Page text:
Tell the full story on power lines
Residents of northern Harford County fighting against the construction of more overhead power lines in their community are getting ready for the next round, vowing to continue resisting.
How long they can hold out remains to be seen.
Transource Energy, which is building the Independence Energy Connection for PJM Interconnection, owner of the regional power grid, will have a powerful ally: A state law passed last winter, as Senate Bill 969, that expressly gives eminent domain – condemnation authority – to private outfits like Transource to take people’s land for their power line projects.
How this law was allowed to pass through the legislature in a state where private property rights have been sacrosanct since colonial times defies understanding, but it’s there in black and white and has been in effect since Oct. 1.
Getting the right to condemn property for the three miles of power lines in northern Harford would still require sanctioning by the state Public Service Commission following public hearings and the issuance of what is known as a “certificate of public convenience and necessity.” Then, any of the affected property owners who continue to balk would place a determination of the amount of compensation they would receive in the hands of a judge.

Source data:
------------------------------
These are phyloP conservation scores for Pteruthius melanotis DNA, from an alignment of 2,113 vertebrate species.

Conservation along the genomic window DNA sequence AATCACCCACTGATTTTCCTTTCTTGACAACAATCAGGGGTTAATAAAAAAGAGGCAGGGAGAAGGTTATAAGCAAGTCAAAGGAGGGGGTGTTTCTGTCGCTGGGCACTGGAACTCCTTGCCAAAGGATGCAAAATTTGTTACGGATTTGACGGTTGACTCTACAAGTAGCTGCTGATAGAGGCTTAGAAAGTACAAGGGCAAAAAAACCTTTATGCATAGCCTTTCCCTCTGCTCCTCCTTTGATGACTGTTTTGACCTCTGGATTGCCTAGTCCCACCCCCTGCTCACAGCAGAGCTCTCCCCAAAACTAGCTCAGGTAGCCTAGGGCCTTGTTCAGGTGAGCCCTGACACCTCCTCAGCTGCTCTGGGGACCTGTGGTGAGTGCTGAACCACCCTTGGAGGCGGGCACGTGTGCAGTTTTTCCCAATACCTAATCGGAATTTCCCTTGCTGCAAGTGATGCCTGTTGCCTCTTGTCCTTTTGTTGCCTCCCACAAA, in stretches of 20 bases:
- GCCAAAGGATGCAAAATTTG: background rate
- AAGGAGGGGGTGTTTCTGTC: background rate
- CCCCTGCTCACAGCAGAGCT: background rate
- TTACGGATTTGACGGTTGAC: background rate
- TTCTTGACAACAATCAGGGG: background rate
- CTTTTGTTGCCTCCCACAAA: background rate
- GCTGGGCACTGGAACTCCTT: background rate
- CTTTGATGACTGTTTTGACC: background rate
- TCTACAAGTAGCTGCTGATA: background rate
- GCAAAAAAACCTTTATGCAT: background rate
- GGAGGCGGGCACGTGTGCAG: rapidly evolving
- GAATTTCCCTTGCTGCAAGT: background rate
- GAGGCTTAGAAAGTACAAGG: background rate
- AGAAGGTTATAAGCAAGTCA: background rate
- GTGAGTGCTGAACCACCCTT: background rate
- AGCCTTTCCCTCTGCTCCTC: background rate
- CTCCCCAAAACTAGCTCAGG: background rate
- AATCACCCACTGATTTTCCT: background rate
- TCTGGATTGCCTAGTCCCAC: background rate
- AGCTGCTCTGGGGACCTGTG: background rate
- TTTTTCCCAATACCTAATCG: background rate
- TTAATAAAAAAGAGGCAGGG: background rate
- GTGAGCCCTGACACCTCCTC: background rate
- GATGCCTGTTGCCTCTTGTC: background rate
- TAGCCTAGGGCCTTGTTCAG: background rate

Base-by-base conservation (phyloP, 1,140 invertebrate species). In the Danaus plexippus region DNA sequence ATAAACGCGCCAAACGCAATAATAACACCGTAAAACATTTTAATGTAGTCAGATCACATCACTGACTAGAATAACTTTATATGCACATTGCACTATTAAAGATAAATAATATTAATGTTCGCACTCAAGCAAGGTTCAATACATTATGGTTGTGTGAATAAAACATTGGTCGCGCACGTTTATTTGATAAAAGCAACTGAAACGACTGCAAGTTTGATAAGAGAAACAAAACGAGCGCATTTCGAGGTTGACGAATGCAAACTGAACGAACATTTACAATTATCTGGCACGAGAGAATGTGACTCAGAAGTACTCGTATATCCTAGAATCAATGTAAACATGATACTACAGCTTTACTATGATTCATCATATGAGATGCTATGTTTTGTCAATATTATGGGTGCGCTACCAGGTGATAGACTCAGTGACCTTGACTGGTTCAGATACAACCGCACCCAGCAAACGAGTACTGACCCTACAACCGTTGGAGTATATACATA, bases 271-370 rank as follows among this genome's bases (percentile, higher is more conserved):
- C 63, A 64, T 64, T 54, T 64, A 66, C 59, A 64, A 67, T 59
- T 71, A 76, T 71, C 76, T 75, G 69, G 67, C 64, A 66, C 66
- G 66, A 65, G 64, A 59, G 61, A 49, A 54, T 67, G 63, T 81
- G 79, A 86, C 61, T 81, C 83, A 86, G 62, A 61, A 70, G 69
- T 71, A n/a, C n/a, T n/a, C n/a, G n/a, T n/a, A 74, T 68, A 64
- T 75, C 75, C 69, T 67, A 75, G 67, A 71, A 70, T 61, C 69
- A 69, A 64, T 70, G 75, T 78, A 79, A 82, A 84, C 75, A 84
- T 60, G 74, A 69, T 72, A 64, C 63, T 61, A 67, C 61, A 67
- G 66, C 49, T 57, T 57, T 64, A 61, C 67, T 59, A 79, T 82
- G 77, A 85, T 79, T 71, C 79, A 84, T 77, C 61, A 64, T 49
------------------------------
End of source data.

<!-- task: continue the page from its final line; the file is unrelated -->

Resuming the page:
Local elected officials are crying “foul.” Del. Kathy Szeliga, who represents the Norrisville area where the power line would be built, says it appears Transource has deliberately chosen a route through land in county and state preservation programs because the value of such land is depressed, as owners have already received monetary payments or tax advantages to agree not to develop or sell for development.
Harford County Executive Barry Glassman says the county’s agricultural preservation program works to keep utility projects away from productive land in the program. The county, he said earlier this month, would probably try to force Transource into condemnation, but he also admits the new law would hamstring that effort.